If you’re planning to serve a proper English tea to Mom on Mother’s Day, you really must include cucumber sandwiches—I think there may be a law! The premise of a cucumber sandwich is to nestle the thinnest possible slices of cucumber between two thin slices of bread. The sandwich must be constructed so as to allow the eater to enjoy it without having slices of cucumber squidge out and land in their lap. This is easily accomplished with some planning. Here’s what you need:
Bread: The traditional sandwich is made with thinly sliced white bread—I recommend Pepperidge Farms Very Thin Sliced white. Thinly sliced wheat bread works as well; rye will overpower the flavor of cucumbers.
Bread spread: The traditional spread is unsalted butter (salted butter is fine). Other possibilities are cream cheese and Boursin or other soft spreadable cheese; these may anchor the cucumber slices more firmly than butter. Cucumbers are mostly water and no matter how well you blot them, they can still be fairly moist. A layer of butter on both slices of bread will protect against soggy sandwiches.
Cucumber: I use English (Burpless) cucumbers. These tend to be milder than regular supermarket cukes. If you’re growing your own and can pick them at the prime of ripeness, those would be even better. I peel the cucumbers that go into my sandwiches because most commercial cukes in the US are waxed. On one hand, leaving the peels on can be pretty in a sandwich; on the other hand, peels can be hard to chew and detract from ease of eating. Your call.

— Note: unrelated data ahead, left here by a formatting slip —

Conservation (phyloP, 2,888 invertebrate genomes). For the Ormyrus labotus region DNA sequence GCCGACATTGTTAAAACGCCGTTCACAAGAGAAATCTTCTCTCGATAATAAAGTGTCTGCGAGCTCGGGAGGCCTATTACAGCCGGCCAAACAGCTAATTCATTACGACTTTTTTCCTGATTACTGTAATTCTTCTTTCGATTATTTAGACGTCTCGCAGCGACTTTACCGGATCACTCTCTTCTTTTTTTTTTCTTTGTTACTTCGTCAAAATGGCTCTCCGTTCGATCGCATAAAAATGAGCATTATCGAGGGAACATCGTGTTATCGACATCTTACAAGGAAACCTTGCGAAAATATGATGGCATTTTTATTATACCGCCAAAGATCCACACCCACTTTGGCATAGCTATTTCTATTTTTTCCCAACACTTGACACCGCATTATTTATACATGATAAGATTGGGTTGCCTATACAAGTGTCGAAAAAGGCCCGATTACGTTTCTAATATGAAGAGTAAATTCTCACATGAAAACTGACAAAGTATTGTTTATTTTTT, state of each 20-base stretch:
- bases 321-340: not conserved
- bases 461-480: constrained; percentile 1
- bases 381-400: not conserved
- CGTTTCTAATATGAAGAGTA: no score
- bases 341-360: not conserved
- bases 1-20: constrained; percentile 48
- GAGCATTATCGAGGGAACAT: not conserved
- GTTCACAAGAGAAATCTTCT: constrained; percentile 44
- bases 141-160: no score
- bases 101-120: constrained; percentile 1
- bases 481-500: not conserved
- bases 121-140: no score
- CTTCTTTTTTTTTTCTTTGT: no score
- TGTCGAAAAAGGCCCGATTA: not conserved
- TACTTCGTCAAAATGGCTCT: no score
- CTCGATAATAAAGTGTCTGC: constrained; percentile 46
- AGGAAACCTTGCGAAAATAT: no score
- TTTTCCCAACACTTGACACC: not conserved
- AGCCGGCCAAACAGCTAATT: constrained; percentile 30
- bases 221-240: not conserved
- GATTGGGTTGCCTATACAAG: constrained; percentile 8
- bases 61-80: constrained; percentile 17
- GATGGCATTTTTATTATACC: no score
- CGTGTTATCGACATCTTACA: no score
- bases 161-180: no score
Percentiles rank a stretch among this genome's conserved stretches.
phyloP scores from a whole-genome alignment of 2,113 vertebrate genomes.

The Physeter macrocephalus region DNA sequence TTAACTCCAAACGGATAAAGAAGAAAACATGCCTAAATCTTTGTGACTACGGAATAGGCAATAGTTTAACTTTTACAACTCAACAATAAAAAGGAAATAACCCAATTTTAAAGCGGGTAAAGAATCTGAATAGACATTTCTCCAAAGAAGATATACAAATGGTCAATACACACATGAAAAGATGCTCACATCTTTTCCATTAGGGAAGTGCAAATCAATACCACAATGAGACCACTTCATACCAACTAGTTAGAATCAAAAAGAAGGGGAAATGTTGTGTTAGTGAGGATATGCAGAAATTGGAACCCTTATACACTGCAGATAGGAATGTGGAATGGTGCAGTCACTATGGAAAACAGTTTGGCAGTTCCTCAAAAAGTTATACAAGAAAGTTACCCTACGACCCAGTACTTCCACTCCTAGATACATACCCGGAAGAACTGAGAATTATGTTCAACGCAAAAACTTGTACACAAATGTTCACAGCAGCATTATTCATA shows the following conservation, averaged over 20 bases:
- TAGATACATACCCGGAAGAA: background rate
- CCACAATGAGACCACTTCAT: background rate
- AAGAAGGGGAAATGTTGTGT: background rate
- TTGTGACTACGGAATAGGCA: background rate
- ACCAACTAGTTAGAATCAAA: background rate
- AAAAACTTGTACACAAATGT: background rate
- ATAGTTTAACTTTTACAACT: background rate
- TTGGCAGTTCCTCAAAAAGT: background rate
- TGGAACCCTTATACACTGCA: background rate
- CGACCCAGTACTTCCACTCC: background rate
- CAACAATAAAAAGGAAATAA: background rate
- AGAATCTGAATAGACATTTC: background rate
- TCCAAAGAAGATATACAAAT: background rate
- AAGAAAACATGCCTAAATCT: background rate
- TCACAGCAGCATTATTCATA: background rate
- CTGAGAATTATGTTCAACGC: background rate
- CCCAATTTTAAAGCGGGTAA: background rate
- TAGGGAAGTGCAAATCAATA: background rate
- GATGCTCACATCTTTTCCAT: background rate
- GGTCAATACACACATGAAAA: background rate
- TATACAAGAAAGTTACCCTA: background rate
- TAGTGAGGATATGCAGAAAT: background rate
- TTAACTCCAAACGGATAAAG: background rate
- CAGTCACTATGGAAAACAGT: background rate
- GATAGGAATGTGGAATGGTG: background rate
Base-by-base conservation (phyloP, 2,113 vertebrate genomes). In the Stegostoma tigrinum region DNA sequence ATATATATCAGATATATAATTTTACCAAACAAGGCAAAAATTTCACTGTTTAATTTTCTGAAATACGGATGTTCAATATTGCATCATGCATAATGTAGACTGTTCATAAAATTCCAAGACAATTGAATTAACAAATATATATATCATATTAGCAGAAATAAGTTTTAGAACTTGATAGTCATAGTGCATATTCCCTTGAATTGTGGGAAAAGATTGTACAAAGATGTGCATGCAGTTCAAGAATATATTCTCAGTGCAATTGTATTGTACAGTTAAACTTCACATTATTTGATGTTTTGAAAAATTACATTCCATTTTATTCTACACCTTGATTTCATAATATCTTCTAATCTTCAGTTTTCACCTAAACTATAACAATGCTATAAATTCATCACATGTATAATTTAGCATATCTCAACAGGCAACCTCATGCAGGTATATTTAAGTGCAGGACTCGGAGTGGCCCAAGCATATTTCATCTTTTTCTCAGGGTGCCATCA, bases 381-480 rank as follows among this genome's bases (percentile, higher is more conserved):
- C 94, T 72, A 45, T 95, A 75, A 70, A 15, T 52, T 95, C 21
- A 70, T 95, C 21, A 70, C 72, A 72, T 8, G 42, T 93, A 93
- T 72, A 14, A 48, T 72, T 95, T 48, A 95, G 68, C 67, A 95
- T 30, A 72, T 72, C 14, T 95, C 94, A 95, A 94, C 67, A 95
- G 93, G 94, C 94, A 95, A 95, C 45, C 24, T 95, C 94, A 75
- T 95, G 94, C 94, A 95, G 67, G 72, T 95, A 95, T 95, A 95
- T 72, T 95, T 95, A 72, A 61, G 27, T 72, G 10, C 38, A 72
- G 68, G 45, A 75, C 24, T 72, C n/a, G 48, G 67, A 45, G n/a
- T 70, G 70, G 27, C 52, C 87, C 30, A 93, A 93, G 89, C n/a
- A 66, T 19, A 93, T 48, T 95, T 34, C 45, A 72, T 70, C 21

Method: The best method for acquiring paper-thin slices of cucumber is to use a gadget called a mandolin, a manual slicer that has an adjustable blade. You can try using a food processor, but you probably won’t be able to slice them thinly enough; same goes for your box grater. Don’t have a mandolin? Try using a potato peeler—you won’t get round slices, but you will get thin slices that you can use for sandwiches. Whichever way you choose to slice them, you will need to blot the cucumbers well with lots of paper towels. This may take more than one round of blotting. The drier the slices, the more likely they are to stay put when you’ve made your sandwiches.
Spread a thin layer of butter (or your choice of spread) on each slice of bread. Place cucumber slices on bread, overlapping them to cover the bread. Sprinkle cukes with salt and white pepper (if you have it). Place another buttered slice on top and press lightly. At this point, you can chill the sandwiches until it’s time to serve them—wrap them in plastic wrap, place in a rigid container, cover with a moist paper towel and cover the container. This will keep sandwiches fresh for several hours. When you’re ready to serve, cut the crusts off each sandwich and then cut the sandwich into desired shape (rectangles or triangles). Arrange on plates and serve.
Before I got a mandolin, I often used a recipe I found in The National Trust and West Country Tourist Board’s Book of Afternoon Tea (out of print). I figured, hey! It’s a British book, so it counts as British Cucumber Sandwiches, right? In this method, the cucumbers are peeled, the seeds scooped out with a spoon and the remaining flesh grated on the coarser blades of a box grater. This method requires lots of blotting, but the shreds stay on the bread quite well. Follow the directions above for sliced cucumber sandwiches. There’s no difference in taste—just a bit difference in texture.